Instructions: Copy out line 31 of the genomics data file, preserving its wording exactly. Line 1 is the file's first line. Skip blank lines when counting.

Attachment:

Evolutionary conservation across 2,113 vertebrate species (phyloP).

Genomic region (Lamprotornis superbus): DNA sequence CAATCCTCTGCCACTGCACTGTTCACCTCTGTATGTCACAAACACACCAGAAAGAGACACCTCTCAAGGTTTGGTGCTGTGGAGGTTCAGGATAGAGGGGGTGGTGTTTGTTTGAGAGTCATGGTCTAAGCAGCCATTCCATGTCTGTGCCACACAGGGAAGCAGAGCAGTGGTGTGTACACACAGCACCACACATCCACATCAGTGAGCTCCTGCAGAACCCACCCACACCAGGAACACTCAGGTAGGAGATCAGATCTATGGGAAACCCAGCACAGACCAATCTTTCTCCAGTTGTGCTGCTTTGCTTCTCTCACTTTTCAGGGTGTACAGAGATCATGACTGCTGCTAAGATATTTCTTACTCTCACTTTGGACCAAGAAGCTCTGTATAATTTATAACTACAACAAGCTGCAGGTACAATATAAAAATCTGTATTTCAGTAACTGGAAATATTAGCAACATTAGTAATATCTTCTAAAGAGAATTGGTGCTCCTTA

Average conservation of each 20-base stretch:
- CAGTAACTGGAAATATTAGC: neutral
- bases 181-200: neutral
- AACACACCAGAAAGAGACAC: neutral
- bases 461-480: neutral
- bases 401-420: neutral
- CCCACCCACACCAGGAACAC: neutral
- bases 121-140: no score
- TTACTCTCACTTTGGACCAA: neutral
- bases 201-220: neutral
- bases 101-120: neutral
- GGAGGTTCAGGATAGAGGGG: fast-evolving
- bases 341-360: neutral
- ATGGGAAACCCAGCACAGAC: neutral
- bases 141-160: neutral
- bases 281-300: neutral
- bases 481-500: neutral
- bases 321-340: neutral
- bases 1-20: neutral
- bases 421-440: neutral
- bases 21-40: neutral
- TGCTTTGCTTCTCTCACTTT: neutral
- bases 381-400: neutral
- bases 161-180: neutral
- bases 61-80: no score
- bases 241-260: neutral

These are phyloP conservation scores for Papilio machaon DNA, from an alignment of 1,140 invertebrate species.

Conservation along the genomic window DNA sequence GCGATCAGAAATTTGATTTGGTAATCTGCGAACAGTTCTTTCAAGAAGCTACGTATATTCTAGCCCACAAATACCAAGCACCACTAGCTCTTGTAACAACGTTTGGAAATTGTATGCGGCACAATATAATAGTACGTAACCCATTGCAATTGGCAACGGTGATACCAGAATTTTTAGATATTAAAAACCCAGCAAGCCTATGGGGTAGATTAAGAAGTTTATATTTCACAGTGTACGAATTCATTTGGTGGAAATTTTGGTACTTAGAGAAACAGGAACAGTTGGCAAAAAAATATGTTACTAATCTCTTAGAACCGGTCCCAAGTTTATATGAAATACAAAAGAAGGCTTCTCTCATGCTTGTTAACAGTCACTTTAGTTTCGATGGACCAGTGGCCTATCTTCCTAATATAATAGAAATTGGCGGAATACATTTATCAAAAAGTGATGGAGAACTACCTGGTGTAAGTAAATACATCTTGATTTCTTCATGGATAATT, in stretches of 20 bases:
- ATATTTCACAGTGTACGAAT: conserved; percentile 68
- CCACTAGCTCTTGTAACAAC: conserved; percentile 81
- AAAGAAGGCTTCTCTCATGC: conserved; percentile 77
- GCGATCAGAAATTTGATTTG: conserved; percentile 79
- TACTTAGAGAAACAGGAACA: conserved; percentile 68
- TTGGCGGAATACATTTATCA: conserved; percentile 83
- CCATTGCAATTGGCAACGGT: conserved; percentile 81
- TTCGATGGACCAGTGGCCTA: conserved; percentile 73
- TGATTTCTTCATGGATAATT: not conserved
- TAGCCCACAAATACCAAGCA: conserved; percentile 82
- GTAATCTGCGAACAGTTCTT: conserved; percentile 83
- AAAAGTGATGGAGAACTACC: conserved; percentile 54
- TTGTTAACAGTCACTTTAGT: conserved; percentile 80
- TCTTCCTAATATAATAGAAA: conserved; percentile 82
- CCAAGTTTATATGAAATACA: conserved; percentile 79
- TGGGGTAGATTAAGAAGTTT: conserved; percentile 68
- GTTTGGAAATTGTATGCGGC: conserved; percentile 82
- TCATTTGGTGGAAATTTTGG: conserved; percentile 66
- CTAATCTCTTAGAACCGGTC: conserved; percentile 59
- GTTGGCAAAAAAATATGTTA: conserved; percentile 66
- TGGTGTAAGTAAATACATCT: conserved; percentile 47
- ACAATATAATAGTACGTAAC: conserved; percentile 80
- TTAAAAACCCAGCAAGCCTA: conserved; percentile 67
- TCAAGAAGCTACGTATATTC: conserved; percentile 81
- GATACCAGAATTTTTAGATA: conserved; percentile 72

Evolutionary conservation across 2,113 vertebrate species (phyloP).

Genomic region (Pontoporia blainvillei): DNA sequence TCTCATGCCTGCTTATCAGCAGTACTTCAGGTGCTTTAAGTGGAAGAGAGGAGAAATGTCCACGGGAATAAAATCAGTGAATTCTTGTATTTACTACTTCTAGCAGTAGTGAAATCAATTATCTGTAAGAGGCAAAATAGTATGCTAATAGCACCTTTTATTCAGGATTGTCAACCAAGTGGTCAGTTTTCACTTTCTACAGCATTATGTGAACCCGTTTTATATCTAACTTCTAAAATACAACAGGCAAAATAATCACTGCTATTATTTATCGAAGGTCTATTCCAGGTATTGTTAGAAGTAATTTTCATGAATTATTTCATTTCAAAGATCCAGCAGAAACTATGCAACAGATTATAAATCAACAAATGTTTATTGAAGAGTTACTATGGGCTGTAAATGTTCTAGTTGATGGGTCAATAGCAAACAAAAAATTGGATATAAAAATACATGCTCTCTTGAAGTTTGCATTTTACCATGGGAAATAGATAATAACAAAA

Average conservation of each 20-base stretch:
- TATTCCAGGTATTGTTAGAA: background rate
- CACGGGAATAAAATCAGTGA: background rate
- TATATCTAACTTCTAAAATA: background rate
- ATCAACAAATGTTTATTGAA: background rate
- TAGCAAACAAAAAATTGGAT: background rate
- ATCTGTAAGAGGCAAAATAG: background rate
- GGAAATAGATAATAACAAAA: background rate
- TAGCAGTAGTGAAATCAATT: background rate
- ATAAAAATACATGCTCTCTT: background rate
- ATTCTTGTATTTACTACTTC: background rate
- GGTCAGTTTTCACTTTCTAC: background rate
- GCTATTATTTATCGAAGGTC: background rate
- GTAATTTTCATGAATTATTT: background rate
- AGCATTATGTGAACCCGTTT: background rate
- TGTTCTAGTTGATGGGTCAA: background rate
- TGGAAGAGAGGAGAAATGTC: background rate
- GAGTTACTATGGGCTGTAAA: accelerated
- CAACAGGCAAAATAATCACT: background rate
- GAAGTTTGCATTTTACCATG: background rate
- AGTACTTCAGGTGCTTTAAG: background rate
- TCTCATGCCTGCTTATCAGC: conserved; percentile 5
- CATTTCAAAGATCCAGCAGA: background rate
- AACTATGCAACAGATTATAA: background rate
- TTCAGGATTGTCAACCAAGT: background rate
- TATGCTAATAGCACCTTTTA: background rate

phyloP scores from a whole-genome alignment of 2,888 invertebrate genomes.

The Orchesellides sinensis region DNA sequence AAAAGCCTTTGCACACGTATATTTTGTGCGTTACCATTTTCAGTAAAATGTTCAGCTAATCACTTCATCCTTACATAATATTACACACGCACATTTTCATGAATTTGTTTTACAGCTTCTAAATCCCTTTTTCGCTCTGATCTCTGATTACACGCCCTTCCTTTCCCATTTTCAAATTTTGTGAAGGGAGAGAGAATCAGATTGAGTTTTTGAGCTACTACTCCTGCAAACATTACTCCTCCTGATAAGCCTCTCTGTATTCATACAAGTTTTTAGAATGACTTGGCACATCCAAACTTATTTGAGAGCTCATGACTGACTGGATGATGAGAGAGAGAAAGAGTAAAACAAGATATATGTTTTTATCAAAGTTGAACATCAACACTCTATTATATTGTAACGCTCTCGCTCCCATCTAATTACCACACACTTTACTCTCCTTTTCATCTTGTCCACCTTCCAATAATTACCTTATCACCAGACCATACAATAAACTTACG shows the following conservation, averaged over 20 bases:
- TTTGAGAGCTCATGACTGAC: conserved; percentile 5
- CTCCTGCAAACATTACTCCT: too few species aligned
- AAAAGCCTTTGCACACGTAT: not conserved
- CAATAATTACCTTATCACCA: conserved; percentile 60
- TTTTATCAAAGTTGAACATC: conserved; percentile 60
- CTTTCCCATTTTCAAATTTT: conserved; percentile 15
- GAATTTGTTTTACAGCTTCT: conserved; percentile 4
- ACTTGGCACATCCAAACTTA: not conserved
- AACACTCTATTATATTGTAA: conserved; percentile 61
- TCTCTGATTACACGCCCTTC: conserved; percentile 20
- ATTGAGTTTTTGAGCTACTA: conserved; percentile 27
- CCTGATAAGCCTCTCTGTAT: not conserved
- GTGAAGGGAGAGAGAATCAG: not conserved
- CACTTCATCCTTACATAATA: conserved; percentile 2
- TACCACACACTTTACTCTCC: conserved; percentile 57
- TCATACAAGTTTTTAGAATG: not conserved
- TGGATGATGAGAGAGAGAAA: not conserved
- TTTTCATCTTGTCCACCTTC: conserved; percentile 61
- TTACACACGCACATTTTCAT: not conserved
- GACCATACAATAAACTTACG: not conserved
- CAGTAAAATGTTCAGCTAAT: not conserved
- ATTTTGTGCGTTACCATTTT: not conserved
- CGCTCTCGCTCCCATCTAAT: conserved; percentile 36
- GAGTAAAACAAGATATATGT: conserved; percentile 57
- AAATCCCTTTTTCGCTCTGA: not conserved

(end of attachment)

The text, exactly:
- ATATTTCACAGTGTACGAAT: conserved; percentile 68